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Deep Sea Hatchetfish Image

Deep Sea Hatchetfish

Deep Sea Hatchetfish Statistics
Deep Sea Hatchetfish Depth - 4,500 Feet

Deep Sea Hatchetfish
(Argyropelecus gigas)

Argyropelecus gigas, the giant hatchetfishThe deep sea hatchetfish gets its name from the distinct hatchet-like shape of its body. It is a member of the Sternoptychidae family of deep sea fishes. There are about 45 individual species of hatchetfish that vary in size from one to six inches. They are most well known for their extremely thin bodies which really do resemble the blade of a hatchet. They should not be confused with the freshwater hatchetfish commonly seen in home aquariums.

Of the several species of hatchetfish that inhabit the ocean depths, the largest is Argyropelecus gigas, also known as the giant or large hatchetfish. This giant of the family grows to an impressive six inches (12 centimeters) in length. Most of the smaller hatchetfish species are covered in delicate silvery scales. Some species, including the giant hatchetfish can be brown or dark green in color. Hatchetfishes have large, tubular eyes that pointing upward. This enables them to search for food falling from the above. Because there is very little light at the great depths at which they are found, their eyes have become extremely sensitive to light and are good at distinguishing shadows against the extremely faint illumination from above.

Deep Sea Hatchetfish specimen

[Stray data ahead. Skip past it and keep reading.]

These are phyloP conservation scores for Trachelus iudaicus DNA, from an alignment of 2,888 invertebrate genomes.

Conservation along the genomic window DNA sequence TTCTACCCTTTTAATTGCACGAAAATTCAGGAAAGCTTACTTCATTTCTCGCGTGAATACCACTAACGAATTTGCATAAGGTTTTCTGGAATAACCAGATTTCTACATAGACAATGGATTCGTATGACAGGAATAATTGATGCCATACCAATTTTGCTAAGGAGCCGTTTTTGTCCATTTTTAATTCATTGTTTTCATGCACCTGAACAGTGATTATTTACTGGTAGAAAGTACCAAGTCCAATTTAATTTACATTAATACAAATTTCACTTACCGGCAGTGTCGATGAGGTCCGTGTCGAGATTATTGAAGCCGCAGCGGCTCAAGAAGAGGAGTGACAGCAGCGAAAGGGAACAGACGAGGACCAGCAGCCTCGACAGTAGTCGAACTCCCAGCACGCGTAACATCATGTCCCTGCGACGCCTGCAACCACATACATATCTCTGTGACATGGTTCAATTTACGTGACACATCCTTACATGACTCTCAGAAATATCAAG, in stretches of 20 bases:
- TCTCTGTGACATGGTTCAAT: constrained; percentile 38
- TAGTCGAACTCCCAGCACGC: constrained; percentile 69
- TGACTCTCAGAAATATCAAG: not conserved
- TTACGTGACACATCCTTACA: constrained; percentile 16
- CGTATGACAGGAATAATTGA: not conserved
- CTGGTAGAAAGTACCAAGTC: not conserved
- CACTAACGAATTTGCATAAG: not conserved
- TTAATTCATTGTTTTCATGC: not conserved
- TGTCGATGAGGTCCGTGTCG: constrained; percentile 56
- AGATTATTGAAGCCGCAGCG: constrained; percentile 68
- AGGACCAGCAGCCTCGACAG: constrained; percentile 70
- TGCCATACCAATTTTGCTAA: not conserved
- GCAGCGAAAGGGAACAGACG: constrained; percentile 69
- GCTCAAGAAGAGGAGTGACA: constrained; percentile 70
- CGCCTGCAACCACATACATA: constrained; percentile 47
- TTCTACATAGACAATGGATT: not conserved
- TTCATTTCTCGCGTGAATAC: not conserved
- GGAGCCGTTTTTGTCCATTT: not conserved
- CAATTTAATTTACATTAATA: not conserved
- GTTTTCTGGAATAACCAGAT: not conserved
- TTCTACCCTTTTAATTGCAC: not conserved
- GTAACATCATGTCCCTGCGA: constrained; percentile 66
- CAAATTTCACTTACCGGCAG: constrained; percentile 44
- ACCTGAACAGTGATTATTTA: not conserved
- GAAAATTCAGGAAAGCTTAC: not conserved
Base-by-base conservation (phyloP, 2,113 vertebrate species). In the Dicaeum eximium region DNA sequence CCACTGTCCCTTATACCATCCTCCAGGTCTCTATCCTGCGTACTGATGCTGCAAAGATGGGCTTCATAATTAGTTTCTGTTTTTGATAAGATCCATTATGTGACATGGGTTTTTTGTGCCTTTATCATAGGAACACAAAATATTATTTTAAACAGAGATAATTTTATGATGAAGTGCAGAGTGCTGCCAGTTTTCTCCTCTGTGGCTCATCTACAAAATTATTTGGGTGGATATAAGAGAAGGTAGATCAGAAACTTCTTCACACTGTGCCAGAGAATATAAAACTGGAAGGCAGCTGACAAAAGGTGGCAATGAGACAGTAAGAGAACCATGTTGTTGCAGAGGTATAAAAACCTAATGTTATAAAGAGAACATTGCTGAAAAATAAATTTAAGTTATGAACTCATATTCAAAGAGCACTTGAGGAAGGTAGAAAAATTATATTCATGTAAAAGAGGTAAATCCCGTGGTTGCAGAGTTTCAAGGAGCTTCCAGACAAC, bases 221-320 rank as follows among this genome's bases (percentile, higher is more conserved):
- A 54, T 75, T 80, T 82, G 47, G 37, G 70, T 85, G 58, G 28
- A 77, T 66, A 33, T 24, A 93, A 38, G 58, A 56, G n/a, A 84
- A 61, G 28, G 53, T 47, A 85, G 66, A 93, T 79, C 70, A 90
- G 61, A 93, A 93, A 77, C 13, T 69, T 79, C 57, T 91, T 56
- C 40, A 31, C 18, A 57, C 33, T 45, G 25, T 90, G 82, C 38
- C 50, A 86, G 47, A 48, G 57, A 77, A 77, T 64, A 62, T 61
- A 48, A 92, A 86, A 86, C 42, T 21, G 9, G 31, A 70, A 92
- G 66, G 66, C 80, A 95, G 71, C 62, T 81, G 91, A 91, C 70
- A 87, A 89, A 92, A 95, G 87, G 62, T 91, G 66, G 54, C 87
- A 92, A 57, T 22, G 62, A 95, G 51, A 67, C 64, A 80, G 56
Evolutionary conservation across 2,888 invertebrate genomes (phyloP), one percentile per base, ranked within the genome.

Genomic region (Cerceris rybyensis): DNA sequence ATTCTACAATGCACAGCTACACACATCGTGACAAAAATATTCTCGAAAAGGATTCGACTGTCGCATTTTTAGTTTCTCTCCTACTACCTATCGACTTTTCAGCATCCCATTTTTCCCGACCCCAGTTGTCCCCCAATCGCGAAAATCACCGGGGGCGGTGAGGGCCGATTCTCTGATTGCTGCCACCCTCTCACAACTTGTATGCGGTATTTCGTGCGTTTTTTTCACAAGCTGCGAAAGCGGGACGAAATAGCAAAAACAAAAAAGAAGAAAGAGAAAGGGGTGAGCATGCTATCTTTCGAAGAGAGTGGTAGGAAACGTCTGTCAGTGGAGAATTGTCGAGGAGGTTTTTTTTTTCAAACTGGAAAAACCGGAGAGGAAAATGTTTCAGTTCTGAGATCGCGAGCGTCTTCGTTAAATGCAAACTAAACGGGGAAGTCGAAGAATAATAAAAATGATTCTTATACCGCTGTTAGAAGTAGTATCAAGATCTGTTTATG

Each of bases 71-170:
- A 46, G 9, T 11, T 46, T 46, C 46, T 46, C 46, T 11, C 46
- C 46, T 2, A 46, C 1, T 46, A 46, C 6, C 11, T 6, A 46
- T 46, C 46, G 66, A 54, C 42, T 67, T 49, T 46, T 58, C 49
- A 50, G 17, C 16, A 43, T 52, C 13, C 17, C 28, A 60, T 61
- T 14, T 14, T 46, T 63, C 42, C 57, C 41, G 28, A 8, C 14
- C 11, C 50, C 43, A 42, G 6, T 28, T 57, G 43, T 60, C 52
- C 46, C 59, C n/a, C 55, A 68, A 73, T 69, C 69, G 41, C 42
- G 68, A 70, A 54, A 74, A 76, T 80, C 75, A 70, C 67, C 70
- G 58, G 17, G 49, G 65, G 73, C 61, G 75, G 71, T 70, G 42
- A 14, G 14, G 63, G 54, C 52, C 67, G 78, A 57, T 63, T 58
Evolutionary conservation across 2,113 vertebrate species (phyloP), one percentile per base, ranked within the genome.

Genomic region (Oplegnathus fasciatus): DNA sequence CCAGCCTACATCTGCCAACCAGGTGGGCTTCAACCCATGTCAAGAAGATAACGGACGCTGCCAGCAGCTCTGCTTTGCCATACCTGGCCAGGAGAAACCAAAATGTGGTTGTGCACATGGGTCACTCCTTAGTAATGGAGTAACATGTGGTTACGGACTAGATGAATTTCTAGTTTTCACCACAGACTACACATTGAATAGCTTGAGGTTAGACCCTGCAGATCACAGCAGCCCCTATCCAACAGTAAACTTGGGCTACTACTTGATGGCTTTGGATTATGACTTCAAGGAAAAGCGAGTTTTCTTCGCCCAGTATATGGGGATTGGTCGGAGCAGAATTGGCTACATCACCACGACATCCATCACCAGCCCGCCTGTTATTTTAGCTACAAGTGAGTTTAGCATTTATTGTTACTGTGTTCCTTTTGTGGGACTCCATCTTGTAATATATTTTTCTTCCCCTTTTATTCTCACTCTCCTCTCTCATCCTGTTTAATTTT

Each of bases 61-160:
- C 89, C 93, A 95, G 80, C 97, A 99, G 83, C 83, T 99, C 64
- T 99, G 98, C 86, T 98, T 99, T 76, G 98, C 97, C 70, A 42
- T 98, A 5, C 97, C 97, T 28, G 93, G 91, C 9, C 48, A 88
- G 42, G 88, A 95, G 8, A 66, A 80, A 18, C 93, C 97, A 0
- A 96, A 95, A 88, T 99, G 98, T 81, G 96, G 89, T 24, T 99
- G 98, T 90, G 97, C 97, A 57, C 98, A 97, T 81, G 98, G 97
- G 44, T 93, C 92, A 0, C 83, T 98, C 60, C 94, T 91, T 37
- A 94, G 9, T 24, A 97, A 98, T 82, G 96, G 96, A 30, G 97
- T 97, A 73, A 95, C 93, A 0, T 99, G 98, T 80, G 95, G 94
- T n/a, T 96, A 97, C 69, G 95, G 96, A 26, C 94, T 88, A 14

Deep Sea Hatchetfish specimen
(NOAA public domain image)

Hatchetfishes are one of the many deep sea creatures that have the ability to create their own light through a process known as bioluminescence. These fish have special light-producing organs known as photophores that run along the length of their body. These photophores produce light by means of a chemical reaction similar to that of the land-based firefly. Since these light organs point downward, it is believed they are used to hide the fish from predators through the process of counterillumination. This means that they can adjust the intensity of their underside lights to make them nearly invisible against the faint light above. The patterns of light created by the photophores differs slightly from one species to another, leading many researchers to believe that they may play a role in courtship, although very little is know about the mating habits of these mysterious creatures.

Not much is known about the life cycle of hatchetfishes. Most researchers agree that they have a short life span of no longer than a year. It is believed that they migrate to shallower waters at night to feed mainly on plankton and tiny fish. They hunt by looking for the silhouettes of their prey moving overhead. At day break, they return to the blackness of the deep ocean. Most of their reproductive habits are a mystery, although it is known that the juveniles look much different that the adults. Hatchetfishes are found in most temperate waters of the world where they are found at depths ranging from 600 feet (180 meters) to 4,500 feet (1,370 meters).

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